Parasites are organisms that live, at least part of their lifecycle, inside another organism (the host), which they exploit for their own benefit. Parasite infections are highly prevalent in vast tropical regions and cause a wide variety of human-neglected diseases. Significant advances have been made in the identification and characterization of selenoproteins of both major groups of human parasites: protozoan (unicellular) and helminth (worm) parasites. Some selenoprotein mRNAs had a highly efficient noncanonical form of eukaryotic SECIS element. A major finding has been the identification of the selenoprotein thioredoxin glutathione reductase (TGR) as the single redox wire for electron transfer to both thioredoxin and glutathione pathways in flatworm parasites (phylum Platyhelminthes). Further studies validated TGR as a novel drug target and identified drug leads that show great promise for treatment of flatworm infections by disrupting parasite redox homeostasis. Interestingly, lineage-specific selenoprotein families are present in medically important protozoan parasites, but are absent in their hosts.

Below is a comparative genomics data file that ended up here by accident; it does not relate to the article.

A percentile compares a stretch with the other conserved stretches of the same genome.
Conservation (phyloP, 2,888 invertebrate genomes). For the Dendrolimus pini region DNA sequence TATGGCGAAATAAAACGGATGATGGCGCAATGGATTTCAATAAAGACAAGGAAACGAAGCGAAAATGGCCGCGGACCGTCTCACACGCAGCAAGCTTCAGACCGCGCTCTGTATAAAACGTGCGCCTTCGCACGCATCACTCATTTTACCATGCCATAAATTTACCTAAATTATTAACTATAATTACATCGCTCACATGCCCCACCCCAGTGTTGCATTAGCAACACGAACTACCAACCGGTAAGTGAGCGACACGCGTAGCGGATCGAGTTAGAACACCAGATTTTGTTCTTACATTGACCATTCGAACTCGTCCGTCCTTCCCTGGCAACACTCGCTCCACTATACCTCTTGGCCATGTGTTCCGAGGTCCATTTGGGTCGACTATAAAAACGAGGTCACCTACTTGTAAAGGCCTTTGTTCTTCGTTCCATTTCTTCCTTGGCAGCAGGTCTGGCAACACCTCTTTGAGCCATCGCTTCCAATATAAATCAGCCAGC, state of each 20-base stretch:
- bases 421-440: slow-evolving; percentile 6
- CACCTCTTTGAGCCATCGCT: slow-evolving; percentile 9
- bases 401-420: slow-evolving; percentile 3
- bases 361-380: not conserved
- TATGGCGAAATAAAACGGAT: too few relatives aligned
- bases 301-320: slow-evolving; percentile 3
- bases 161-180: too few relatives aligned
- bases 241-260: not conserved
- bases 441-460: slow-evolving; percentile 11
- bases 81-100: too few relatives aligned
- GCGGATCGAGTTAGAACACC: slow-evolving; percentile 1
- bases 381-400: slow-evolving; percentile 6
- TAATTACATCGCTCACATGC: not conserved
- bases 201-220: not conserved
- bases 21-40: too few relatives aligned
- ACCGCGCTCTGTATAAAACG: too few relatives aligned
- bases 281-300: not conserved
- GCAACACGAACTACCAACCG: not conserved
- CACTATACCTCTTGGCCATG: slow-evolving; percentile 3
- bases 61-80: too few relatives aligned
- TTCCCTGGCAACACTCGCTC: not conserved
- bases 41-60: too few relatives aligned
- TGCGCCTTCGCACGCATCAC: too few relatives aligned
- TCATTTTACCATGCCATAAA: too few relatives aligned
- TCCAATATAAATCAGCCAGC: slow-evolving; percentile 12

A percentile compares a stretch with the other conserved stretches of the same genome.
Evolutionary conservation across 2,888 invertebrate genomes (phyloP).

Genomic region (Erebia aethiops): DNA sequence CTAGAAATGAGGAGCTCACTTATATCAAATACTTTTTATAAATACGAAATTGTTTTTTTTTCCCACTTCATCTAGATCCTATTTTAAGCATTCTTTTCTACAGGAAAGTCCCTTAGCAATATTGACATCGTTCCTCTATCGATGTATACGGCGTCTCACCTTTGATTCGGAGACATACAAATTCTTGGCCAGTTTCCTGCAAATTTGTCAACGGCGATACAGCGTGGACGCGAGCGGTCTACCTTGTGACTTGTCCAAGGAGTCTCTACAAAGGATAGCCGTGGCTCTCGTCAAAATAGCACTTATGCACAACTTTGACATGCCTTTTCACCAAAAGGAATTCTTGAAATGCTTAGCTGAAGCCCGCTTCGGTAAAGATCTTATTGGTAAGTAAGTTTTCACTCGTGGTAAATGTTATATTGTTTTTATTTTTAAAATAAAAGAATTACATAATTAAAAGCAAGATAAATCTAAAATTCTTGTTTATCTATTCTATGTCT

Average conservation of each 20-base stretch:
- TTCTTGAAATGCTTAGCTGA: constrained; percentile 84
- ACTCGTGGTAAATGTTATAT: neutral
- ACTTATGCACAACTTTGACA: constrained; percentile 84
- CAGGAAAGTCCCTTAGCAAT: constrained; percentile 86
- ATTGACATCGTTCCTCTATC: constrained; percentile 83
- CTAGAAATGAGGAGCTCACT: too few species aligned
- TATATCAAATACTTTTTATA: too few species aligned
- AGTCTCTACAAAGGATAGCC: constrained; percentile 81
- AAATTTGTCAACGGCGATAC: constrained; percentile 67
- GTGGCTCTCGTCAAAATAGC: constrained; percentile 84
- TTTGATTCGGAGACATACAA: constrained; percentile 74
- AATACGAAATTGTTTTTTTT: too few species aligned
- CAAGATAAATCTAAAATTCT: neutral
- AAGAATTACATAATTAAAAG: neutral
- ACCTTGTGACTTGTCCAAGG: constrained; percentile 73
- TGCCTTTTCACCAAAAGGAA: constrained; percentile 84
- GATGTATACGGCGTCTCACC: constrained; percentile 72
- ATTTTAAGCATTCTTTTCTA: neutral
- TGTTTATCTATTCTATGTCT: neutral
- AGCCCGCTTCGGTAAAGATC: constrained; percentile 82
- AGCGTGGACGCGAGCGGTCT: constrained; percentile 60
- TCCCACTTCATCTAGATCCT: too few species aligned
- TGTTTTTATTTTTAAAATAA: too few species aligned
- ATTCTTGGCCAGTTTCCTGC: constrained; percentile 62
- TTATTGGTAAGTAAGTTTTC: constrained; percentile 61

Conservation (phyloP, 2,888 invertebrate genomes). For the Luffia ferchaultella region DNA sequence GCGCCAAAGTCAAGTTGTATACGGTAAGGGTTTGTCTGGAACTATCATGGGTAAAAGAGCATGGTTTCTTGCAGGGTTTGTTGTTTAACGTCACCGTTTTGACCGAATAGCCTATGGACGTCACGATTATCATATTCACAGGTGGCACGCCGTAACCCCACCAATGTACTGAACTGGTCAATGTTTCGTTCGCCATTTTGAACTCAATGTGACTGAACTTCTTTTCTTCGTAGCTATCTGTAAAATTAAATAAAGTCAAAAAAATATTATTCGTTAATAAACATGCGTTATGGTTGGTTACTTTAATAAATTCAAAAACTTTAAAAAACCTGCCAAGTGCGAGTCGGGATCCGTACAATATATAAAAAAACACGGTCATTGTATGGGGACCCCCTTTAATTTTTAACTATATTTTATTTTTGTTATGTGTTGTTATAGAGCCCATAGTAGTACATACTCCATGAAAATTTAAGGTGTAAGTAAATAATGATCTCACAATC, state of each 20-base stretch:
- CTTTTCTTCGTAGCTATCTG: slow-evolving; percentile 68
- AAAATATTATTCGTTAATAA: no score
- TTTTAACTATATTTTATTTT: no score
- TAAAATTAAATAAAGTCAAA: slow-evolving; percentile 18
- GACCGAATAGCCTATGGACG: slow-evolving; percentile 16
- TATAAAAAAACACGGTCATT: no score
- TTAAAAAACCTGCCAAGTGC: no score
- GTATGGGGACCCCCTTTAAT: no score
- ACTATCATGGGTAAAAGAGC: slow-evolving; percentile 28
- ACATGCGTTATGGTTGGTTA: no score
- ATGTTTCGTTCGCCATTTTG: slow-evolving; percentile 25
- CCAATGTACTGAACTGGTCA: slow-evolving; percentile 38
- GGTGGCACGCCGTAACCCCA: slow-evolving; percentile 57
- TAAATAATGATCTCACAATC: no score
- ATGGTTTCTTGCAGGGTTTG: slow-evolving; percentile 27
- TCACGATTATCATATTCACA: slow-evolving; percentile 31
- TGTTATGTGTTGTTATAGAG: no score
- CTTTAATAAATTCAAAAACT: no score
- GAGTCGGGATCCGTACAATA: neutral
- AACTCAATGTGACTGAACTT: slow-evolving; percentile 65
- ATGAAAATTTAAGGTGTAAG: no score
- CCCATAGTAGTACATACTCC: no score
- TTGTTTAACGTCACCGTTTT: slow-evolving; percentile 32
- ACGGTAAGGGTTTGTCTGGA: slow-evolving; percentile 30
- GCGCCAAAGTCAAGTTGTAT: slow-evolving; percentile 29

KeywordsGlutathione Selenium Disulfide NADPH Methionine
This work was supported by PDT 63-105 grant from the Uruguayan Research Council and FIRCA-NIH Grant TW008588 to GS, NIH grant GM065204 to VNG, and PEDECIBA/ANII and CSIC postgraduate fellowships to MB.
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